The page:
The greatest threat to Concho water snake populations is habitat loss and degradation Without immediate action to address this issue, these unique creatures could soon become extinct.

Rio Conchos
The Concho water snake is a species exclusive to the west-central Texas and Concho river systems.

©Levi bernardo / CC BY-SA 3.0 – License

Summary of 10 Water Snakes in Texas

NumberWater SnakeFun Fact
1Western CottonmouthThis venomous snake’s mouth is white on the inside
2Southern Water SnakeThey bask all day and hunt at night
3Green Water SnakeThis snake may be nonvenomous – but it will bite repeatedly and emit a fowl-smelling musk in self-defense
4Plain-Bellied Water SnakeDuring the hot summer months – this snake stays active day and night
5Brazos Water SnakeThese docile snakes can only be found in Texas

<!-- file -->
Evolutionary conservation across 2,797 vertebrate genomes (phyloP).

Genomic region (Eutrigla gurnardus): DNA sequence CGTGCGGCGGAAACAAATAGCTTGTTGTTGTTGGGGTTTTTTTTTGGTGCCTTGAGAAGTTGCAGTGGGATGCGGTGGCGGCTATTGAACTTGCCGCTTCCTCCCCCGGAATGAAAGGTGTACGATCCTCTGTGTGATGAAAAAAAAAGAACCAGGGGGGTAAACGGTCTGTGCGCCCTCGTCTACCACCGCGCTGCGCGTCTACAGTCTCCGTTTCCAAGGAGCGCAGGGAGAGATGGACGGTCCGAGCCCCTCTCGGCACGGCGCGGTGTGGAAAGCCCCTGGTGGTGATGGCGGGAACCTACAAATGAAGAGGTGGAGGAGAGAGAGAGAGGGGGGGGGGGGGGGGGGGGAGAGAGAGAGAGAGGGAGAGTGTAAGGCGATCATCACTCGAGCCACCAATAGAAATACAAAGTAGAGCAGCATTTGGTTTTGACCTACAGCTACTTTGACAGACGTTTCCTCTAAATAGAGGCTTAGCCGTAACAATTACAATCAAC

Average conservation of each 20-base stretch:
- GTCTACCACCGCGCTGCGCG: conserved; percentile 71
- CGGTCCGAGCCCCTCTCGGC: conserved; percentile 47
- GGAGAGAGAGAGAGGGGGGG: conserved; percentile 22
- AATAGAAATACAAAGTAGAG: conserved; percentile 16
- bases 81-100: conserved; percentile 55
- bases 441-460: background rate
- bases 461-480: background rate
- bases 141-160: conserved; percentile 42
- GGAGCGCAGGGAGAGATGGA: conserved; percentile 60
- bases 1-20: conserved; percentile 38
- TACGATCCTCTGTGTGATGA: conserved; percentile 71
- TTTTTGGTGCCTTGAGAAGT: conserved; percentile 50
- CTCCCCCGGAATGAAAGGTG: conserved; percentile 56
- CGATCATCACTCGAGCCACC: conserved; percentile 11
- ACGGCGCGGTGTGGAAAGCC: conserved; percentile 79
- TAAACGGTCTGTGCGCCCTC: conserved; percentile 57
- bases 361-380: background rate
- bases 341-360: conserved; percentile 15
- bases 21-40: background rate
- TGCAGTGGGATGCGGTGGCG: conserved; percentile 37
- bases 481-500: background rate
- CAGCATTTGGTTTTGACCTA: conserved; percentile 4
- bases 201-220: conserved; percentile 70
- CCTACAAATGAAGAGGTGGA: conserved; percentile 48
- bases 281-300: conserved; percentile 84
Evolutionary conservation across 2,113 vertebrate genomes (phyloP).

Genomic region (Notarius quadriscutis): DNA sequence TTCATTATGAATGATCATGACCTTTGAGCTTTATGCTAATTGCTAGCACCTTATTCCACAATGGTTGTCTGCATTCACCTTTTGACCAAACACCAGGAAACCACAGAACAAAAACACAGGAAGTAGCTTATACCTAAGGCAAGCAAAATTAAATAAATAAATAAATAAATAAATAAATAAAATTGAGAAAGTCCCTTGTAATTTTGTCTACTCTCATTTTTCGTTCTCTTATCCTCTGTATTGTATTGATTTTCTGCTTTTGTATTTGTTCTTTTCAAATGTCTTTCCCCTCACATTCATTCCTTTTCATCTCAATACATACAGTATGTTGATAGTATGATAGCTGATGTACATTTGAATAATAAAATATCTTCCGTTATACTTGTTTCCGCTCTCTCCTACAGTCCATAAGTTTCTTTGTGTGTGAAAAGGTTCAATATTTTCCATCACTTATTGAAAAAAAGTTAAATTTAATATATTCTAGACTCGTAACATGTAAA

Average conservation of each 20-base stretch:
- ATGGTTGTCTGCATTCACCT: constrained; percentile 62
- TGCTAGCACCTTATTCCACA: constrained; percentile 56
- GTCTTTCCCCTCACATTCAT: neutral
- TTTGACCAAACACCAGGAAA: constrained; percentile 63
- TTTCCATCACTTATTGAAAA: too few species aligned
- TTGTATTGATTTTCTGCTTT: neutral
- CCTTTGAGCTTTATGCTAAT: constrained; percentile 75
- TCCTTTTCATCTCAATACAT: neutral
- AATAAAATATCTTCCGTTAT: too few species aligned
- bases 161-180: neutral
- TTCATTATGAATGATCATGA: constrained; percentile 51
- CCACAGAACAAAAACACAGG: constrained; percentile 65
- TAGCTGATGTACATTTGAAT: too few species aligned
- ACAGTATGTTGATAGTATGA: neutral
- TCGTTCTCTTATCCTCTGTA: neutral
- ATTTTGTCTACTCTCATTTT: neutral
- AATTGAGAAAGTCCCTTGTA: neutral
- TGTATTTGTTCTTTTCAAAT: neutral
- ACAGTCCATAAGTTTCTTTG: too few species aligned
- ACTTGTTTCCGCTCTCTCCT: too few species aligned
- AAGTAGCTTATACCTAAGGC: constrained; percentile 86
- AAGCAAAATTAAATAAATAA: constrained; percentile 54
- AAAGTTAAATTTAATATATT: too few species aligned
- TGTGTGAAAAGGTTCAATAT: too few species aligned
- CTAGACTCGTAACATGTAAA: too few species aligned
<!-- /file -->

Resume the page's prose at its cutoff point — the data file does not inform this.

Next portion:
6Diamondback Water SnakeOften confused with the cottonmouth – this nonvenous snake still has a painful bite
7Texas Indigo SnakeFarmers like this snake because it attacks rattlesnakes
8Texas Garter SnakeThe vivid orange-red stripe down its back makes this snake stand out
9Common Water SnakeAlthough they usually slip into the water when seen – this water snake will defend itself if threatened
10Concho Water SnakeExclusive to the west-central Texas and Concho River systems

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About the Author

I have been a freelance writer for the past 2 years. My two biggest loves in the world are music and animals. I have even gone on to start my own personal blog called Frontman Philosophy. I have a huge love of animals and I love building my knowledge of animals through research. I love sea creatures in particular, my favorite being the octopus because of their intelligence, and I mean, come on, what's not to love! I have a rescue boxer named Dante who is the friendliest pup a man could ask for.